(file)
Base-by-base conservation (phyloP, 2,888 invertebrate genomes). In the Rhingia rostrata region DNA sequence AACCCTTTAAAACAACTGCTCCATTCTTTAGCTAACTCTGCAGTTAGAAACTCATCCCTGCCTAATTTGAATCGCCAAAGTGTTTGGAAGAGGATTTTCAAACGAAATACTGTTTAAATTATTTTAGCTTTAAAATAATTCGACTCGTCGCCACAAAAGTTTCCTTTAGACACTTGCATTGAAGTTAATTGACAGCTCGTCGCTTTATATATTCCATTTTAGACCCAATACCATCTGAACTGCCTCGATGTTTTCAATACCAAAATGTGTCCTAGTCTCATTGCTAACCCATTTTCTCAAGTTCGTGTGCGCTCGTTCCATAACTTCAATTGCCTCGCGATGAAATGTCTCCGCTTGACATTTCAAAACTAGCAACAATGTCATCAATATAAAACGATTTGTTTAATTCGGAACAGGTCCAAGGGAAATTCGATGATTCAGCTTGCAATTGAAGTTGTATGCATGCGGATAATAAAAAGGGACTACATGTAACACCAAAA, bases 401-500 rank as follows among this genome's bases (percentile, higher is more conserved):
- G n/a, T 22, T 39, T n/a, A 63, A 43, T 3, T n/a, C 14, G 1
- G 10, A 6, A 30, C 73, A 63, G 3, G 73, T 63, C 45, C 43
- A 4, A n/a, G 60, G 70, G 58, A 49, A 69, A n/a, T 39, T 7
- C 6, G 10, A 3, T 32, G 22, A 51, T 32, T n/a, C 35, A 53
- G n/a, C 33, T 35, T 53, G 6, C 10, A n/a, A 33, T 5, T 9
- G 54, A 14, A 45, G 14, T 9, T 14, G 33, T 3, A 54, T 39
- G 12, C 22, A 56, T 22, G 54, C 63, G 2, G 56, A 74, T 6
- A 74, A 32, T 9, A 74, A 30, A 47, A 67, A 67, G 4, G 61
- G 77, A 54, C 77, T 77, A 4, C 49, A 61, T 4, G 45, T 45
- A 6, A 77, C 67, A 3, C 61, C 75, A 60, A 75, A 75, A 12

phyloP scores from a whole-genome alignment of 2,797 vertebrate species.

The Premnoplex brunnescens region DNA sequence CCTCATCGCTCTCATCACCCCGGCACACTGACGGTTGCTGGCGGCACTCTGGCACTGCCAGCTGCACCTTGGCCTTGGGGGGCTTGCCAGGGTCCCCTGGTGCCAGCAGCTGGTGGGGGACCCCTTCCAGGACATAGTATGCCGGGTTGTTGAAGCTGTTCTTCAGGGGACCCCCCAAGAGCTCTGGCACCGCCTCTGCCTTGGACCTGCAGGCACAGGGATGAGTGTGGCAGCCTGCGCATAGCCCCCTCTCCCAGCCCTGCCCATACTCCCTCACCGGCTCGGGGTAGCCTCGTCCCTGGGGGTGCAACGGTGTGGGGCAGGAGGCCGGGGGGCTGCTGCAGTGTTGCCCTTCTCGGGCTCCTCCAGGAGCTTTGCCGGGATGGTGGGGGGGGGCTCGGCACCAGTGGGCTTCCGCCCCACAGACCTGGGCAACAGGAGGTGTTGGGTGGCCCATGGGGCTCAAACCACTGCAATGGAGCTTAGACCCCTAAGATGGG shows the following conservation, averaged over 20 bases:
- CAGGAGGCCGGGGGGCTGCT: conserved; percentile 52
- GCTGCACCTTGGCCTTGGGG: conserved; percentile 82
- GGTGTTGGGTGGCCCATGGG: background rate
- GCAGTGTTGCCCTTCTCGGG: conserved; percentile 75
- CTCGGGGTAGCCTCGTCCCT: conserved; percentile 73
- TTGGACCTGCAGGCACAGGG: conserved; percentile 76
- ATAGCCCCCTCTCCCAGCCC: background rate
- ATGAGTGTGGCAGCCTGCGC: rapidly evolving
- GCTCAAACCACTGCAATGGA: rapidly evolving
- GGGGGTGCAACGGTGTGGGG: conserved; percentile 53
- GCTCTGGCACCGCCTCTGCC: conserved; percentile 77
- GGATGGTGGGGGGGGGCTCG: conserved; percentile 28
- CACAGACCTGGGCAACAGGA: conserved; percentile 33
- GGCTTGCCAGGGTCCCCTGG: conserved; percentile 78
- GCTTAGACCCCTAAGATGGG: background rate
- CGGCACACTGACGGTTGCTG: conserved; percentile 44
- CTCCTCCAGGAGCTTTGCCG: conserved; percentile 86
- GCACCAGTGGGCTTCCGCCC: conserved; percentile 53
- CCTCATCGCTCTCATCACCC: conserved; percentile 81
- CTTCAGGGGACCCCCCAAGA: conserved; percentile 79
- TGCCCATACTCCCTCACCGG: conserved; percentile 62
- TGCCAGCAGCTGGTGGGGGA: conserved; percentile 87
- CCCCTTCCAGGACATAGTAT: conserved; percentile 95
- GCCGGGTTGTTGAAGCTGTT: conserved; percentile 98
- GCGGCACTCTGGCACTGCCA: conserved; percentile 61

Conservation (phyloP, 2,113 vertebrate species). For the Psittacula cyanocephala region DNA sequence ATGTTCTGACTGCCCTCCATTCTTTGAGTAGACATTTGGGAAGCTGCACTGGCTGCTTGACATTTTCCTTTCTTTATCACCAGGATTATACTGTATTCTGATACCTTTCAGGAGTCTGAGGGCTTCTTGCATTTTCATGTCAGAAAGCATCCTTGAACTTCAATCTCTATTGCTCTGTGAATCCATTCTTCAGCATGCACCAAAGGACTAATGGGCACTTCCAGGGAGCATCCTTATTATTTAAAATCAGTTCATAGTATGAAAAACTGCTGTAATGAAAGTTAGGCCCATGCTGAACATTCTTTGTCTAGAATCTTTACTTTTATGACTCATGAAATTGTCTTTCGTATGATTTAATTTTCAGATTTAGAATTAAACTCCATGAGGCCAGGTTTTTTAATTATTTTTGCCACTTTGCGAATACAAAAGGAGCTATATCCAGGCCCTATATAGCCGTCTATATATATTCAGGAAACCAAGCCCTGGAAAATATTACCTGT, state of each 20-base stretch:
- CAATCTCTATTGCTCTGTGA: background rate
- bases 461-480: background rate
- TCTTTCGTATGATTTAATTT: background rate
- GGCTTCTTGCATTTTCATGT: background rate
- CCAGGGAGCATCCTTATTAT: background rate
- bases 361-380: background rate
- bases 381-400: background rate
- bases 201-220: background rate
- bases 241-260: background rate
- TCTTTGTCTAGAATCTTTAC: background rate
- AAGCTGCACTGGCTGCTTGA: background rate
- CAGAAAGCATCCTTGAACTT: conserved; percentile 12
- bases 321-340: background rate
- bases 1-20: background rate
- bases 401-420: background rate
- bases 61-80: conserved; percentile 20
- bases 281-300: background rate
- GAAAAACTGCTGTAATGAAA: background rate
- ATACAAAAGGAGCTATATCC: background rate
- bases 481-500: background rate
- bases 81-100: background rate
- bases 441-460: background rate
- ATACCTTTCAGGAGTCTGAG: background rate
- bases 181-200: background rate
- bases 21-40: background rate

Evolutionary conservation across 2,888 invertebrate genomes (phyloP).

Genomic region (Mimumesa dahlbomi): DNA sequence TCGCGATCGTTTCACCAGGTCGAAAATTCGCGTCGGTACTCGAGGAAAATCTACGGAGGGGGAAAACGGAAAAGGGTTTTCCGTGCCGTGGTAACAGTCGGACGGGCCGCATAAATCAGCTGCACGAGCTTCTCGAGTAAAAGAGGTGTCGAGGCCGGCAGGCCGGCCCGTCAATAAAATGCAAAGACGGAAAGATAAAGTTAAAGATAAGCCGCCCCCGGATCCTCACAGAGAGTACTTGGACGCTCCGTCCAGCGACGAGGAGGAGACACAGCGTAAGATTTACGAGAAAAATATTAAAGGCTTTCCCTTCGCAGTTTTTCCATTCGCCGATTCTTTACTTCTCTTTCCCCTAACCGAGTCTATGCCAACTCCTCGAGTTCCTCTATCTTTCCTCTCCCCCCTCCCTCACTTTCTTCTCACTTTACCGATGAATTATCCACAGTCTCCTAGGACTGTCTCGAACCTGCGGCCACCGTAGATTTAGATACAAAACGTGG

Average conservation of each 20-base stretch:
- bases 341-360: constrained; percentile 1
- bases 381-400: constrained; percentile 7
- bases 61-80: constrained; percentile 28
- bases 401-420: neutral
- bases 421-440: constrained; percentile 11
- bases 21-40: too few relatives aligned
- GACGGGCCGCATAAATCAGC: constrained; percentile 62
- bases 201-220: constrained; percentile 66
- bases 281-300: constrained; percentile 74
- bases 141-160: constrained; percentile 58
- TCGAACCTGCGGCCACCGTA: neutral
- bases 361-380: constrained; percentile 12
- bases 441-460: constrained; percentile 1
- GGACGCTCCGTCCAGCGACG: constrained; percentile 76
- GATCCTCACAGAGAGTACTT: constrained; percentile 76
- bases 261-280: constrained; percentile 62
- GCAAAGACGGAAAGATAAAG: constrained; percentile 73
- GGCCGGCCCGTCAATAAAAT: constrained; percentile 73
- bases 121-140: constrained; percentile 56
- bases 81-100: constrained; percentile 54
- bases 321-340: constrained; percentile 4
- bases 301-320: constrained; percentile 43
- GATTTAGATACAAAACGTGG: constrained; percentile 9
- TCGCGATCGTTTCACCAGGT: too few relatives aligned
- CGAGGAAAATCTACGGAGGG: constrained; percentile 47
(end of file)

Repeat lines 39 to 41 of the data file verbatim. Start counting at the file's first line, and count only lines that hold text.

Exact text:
Conservation (phyloP, 2,113 vertebrate species). For the Psittacula cyanocephala region DNA sequence ATGTTCTGACTGCCCTCCATTCTTTGAGTAGACATTTGGGAAGCTGCACTGGCTGCTTGACATTTTCCTTTCTTTATCACCAGGATTATACTGTATTCTGATACCTTTCAGGAGTCTGAGGGCTTCTTGCATTTTCATGTCAGAAAGCATCCTTGAACTTCAATCTCTATTGCTCTGTGAATCCATTCTTCAGCATGCACCAAAGGACTAATGGGCACTTCCAGGGAGCATCCTTATTATTTAAAATCAGTTCATAGTATGAAAAACTGCTGTAATGAAAGTTAGGCCCATGCTGAACATTCTTTGTCTAGAATCTTTACTTTTATGACTCATGAAATTGTCTTTCGTATGATTTAATTTTCAGATTTAGAATTAAACTCCATGAGGCCAGGTTTTTTAATTATTTTTGCCACTTTGCGAATACAAAAGGAGCTATATCCAGGCCCTATATAGCCGTCTATATATATTCAGGAAACCAAGCCCTGGAAAATATTACCTGT, state of each 20-base stretch:
- CAATCTCTATTGCTCTGTGA: background rate
- bases 461-480: background rate